I’ve always enjoyed the Spider-Man character, and despite my initial reservations I liked the 2012 reboot The Amazing Spider-Man.
Having graduated from high school Peter Parker (Andrew Garfield) and on/off girlfriend Gwen Stacey (Emma Stone) are trying to work out their complicated love life. Meanwhile Harry Osborn, an old friend of Peter’s, is in New York with a secret of his own, and a new villain Electro (Jamie Fox) is causing problems for Spidey.
First of all this film does not fall into the trap of Spider-Man 3 and become overwhelmed by the amount of villains onscreen. Out of the film’s baddies only Rhino (Paul Giamatti) feels like he was tacked on to give the film more villains. Fox is great as Electro, a guy desperate to be seen even before his unfortunate accident. Even better is DeHaan as Harry. Given a powerful motivation for his actions its easy to get swept along in his descent into villainy. He almost steals the show away from Garfield and Stone. But not quite. This is their movie.
The strength of the Spider-Man stories has always been the relationships, whether his romantic one with Gwen Stacey, his family bond with his aunt May or even his turbulent friendship with Harry Osborne. All the relationships here are handled beautifully. Of course at the centre of all this is Peter and Gwen’s relationship. Some of the best moments of the film is them discussing their relationship and their plans for the future, whether it should be together or apart. Garfield and Stone are key to making this work on-screen. Both handling their scenes with intensity and emotion that draws the audience in and gets you rooting for them. They are both also great with comedy and dramatic scenes.
There are some aspects which are lacking in this film. The action scenes are functional but not jaw-dropping and I’m still not completely convinced the mystery about his parents is that interesting. However when a film packs an emotioanl puch as much as this one does then it barely matters.
Rating 4/5-Funny, sweet and heartbreaking good with Garfield and Stone on top form
I haven’t posted for a little bit, been feeling a bit of the winter blues, which seems to have affected my wallet so was unable to see anything new recently. Luckily I’ve just been able to see Quentin Tarantino’s latest Western Blaxploitation Django Unchained.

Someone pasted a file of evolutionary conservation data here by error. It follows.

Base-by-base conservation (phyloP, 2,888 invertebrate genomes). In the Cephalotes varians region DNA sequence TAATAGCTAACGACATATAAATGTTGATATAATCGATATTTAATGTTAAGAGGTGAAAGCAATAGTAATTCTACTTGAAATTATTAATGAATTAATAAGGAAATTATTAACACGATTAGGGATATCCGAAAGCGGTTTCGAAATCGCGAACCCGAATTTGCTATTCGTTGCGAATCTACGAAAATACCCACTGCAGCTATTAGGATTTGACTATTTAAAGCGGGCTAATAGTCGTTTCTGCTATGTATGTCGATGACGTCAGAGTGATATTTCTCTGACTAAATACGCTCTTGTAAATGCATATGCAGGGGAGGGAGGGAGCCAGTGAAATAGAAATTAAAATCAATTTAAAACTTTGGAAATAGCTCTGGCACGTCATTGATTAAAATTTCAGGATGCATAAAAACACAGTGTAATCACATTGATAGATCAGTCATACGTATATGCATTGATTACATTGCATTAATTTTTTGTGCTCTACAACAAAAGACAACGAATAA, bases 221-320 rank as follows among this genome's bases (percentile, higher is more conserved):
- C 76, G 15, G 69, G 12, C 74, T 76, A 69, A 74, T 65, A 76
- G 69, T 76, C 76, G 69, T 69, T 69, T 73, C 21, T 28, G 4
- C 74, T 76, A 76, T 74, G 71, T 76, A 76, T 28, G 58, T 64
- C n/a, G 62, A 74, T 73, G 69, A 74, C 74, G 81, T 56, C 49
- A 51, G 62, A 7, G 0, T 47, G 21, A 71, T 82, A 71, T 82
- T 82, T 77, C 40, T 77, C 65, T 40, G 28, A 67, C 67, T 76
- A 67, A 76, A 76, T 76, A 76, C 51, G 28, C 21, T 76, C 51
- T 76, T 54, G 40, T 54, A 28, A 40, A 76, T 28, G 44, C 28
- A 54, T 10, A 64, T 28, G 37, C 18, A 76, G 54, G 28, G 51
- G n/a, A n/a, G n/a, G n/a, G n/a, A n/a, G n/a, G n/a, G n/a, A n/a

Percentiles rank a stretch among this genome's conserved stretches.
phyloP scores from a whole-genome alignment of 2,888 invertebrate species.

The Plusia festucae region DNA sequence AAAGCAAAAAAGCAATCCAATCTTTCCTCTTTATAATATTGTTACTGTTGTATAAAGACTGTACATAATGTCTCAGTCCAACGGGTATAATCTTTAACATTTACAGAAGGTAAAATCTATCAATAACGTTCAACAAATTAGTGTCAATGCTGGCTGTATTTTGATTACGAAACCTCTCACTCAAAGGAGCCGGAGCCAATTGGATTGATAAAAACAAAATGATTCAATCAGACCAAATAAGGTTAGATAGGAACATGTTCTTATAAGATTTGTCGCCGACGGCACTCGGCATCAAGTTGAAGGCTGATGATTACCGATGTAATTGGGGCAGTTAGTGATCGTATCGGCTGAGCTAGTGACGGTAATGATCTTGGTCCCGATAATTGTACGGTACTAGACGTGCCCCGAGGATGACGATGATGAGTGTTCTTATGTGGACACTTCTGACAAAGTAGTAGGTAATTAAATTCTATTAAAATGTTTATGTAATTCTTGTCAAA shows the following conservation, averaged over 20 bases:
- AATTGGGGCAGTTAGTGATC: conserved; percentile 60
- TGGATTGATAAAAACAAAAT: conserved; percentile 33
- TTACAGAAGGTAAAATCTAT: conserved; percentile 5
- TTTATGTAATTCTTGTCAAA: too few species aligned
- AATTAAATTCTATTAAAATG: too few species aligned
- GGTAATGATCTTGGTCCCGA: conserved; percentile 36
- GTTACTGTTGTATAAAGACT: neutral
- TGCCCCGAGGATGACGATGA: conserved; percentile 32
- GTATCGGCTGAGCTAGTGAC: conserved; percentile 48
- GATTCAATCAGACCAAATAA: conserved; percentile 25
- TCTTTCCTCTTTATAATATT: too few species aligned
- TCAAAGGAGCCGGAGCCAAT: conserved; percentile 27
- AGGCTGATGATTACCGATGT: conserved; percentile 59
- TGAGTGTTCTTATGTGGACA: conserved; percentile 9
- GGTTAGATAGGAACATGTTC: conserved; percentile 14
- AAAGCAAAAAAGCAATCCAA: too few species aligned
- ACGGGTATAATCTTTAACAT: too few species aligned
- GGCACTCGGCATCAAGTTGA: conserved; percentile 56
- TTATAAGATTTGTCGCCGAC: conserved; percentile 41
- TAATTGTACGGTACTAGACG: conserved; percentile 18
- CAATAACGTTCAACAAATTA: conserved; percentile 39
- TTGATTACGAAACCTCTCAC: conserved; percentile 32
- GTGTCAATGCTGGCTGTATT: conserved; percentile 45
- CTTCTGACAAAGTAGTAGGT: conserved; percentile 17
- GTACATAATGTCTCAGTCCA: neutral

It isn’t until I saw this that I realised how much I miss Tarantino when he’s away. His witty screenplays, exaggerated blood splattered violence and even his own best forgotten cameos.
So Jamie Fox is Django, a slave in 1858 who encounters Christopher Waltz’s Dr. King Schultz a German dentist turn bounty hunter (hey, could it happen!). He offers Django his freedom and a chance to rescue his Django’s wife Broomhilda (Kerry Washington) if he helps Shultz hunt down the Brittle brothers.
The film has a great cast, it’s fun to see Leonardo DiCaprio let loose at playing a villain as plantation owner Calvin Candie. Him and Samuel Jackson’s as Caddie’s loyal house slave, Stephen are a thoroughly disturbing pair. As the hero Fox is solid as Django but the film is really stolen by Christopher Waltz, possibly the nicest character in the whole film, and when your kindest guy is a bounty hunter who shoots one wanted man dead in front of his son you can imagine how horrible the rest of the cast is. Waltz brings warmth and humour into the film which is much needed in a film about slavery and violence. Tarantino’s film may be controversial for some for its violence but it just serves a reminder of just how bad slaves were treated (not that most of us should need reminding).
Surprisingly for a Tarantino film the lead female character Broomhilda is underdeveloped and I wish I could have known more about her apart from that she is Django’s wife and speaks German. Some flashbacks to her life as a slave without Django would have been good but then again that may have been distracting. Broomhilda is more a plot devise, she is what Django is aiming for.
There are many great scenes in this film; the funniest for me being the Ku Klux Klan scene which just goes to show one of the underlying themes of Tarantino’s film-racist people are just stupid.
4/5-Tarantino is back and hopefully he’ll have some Oscars for his efforts